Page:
Access to Vote? Depends on Where You Live

August 5, 2005

They reviewed 466 polling stations and found that compliance with the Voting Rights Act, Section 203 (which requires polling places to provide language assistance) was uneven. Among the complaints:

* Poll workers were frequently reluctant to help, were unaware of how to help, or were suspicious of bilingual poll workers and LEP voters. In Los Angeles County,CA, a poll worker sent an Asian American voter to the back of the line for "causing too much trouble" due to the voter's limited English proficiency.

* About 46 percent of the polling sites monitored had multilingual materials but these were inaccessible to those who needed them. In 96 polling stations, there were no instructions in other languages on how to use the voting machines, the sample ballots or even directional signs.

* Many poll workers did not understand why multilingual materials were necessary. In Cook County, IL, one election judge who could not understand a voter said that the voter should learn to speak English.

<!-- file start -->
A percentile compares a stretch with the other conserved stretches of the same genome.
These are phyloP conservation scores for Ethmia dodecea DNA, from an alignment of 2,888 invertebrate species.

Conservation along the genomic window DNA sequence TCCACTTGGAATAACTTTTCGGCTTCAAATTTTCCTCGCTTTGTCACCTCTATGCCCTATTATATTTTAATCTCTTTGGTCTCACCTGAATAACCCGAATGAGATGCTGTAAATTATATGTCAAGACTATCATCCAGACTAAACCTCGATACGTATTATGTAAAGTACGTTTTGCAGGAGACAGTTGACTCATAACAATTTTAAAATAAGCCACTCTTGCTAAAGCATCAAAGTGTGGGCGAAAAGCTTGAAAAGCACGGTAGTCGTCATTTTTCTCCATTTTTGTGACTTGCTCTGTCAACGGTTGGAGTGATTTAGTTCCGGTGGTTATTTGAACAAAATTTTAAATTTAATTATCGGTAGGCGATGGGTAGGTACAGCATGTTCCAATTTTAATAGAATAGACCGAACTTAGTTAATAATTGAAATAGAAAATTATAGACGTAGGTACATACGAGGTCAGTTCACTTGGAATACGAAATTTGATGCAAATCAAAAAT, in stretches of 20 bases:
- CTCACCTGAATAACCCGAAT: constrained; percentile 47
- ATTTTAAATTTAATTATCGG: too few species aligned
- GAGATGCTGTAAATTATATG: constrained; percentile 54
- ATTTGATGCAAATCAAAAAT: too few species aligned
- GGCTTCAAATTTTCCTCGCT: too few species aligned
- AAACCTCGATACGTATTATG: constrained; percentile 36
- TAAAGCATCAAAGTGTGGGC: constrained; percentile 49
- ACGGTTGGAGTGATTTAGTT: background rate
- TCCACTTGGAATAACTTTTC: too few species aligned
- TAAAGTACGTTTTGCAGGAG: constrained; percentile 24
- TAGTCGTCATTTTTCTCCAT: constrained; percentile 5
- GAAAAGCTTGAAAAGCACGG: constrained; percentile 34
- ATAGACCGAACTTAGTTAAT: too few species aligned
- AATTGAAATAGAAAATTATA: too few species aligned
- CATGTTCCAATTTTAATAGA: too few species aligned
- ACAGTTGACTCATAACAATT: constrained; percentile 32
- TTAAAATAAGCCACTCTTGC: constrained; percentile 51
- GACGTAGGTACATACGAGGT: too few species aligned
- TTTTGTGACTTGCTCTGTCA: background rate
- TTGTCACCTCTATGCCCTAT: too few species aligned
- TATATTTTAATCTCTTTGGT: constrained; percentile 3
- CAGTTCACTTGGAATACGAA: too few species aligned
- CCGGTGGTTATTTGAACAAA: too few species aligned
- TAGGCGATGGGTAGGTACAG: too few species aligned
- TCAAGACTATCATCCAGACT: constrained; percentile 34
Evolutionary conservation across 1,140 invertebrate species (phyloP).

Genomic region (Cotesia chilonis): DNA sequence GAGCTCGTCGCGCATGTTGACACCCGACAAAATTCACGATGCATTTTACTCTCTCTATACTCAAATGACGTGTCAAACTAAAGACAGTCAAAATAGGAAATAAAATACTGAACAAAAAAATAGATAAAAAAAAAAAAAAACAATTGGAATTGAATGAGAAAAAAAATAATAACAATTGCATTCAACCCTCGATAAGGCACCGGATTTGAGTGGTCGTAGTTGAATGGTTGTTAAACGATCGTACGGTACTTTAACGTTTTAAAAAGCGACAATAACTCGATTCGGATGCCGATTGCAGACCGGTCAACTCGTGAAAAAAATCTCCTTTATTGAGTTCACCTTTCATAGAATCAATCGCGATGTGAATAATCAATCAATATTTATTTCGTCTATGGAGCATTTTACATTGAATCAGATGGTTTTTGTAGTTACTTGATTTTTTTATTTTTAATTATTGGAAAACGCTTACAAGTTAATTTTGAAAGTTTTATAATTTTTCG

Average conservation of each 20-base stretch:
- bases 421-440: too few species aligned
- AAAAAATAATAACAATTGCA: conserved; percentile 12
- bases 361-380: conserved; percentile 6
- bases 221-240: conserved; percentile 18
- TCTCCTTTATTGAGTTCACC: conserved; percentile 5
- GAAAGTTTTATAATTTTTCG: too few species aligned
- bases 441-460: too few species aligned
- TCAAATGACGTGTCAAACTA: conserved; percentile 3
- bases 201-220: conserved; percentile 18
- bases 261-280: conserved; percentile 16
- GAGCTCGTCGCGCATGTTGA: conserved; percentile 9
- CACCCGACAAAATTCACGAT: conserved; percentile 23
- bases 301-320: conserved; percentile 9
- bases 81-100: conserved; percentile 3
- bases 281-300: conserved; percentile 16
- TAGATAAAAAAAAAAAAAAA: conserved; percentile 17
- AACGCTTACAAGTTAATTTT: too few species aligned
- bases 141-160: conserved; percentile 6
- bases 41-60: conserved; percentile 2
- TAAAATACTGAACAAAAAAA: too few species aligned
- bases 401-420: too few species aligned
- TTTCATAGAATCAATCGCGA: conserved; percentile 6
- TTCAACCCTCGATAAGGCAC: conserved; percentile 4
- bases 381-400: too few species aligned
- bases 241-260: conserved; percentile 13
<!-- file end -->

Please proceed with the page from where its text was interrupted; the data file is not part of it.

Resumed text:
* In many of the polling sites, there were no signs indicating the availability of interpreters and bilingual poll workers were not identified as such. About 50 percent of the poll workers in Chicago, Cook County, IL, and 62 percent of the bilingual poll workers in King County, WA, did not wear badges indicating their language ability.

It sounds like most places are making an effort to provide language assistance though. I was glad to read that in Harris County, TX (where I'm from), officials made efforts to provide information in Vietnamese to the sizable population there, and even located one of the polling places inside a known community spot.

Section 3 expires in 2007 and NAPALC wants to make sure it will be re-authorized by Congress.

What I found interesting, which is kind of glossed over quickly by the report, is who people voted for. NAPALC conducted their own exit polls and found that Asian Americans in Chicago overwhelmingly voted for Kerry, while those in San Diego mostly went for Bush. In Southern California more than 50% of Cambodians and Vietnamese voted for Bush. Twenty-two percent of Chinese Americans in the Chicago area who were surveyed were first time voters, and of those, 79% voted for Kerry.

Click here for a copy of the report.

Contributor: 

Melissa Hung

Founding Editor

Melissa Hung is the founding editor of Hyphen. She was the editor in chief for the magazine's first five years and went on to serve in many other leadership roles on the staff and board for more than a decade. She is a writer and freelance journalist. Her essays and reported stories have appeared in NPR, Vogue, Pacific Standard, Longreads, and Catapult, among others. A native Texan, she lives in California. Find her on Twitter and Instagram.